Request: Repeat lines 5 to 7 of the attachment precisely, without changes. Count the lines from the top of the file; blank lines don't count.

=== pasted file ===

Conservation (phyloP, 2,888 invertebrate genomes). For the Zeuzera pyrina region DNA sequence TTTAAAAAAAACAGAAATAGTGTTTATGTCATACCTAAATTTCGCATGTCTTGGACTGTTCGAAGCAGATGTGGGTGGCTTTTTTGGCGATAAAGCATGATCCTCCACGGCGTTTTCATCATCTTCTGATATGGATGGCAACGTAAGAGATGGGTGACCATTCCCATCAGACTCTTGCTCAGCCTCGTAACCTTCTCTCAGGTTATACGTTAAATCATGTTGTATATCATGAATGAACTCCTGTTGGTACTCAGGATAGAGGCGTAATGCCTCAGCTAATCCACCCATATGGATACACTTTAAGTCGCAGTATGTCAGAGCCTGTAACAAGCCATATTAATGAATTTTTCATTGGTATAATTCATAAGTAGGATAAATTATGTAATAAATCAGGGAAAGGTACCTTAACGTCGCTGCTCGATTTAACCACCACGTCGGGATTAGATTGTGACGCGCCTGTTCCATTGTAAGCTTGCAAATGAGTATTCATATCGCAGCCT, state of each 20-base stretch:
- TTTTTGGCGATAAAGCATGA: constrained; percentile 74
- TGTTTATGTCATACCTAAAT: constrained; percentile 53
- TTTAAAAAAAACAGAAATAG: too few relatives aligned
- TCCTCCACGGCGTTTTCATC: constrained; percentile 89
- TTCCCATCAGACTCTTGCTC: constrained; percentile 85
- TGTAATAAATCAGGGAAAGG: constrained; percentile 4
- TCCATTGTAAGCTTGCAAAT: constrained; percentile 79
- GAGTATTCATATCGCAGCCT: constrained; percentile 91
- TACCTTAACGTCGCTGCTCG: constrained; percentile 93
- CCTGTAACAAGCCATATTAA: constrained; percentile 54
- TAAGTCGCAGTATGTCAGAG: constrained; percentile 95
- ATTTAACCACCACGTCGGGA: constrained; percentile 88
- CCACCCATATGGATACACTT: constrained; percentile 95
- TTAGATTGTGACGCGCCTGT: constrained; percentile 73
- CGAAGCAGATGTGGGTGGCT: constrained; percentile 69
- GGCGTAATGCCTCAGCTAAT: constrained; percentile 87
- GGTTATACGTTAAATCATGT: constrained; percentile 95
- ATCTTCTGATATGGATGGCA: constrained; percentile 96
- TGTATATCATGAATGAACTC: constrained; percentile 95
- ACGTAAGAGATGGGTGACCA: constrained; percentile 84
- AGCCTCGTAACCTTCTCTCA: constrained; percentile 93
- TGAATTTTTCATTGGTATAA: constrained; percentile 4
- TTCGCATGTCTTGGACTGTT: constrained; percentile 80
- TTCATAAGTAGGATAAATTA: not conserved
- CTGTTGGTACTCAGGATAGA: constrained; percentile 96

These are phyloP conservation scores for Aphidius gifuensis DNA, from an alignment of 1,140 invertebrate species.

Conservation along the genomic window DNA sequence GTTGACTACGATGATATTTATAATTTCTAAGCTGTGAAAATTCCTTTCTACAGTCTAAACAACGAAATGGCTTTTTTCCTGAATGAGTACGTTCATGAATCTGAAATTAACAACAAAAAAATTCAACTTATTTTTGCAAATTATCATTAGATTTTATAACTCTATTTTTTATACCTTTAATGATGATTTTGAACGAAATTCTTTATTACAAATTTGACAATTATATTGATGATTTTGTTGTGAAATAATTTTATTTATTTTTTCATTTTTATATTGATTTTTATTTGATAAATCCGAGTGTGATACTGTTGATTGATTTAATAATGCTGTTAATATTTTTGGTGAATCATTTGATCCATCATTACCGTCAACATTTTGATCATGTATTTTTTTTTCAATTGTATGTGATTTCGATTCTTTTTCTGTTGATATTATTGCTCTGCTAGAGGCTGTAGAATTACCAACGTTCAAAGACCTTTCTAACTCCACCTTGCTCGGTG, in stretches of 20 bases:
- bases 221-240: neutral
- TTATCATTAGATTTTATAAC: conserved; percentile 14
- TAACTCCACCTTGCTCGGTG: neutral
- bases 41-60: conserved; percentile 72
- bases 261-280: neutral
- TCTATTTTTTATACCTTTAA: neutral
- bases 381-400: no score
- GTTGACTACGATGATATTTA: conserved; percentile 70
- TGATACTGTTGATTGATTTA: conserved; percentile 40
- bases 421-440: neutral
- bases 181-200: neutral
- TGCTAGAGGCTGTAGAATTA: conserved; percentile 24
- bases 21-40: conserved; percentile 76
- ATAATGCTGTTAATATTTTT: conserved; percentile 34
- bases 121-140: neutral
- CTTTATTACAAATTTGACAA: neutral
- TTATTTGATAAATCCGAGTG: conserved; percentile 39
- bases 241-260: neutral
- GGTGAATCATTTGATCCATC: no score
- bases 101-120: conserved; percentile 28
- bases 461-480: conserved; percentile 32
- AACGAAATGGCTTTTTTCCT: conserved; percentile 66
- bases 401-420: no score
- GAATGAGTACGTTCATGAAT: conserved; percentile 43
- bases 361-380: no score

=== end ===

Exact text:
- TCCTCCACGGCGTTTTCATC: constrained; percentile 89
- TTCCCATCAGACTCTTGCTC: constrained; percentile 85
- TGTAATAAATCAGGGAAAGG: constrained; percentile 4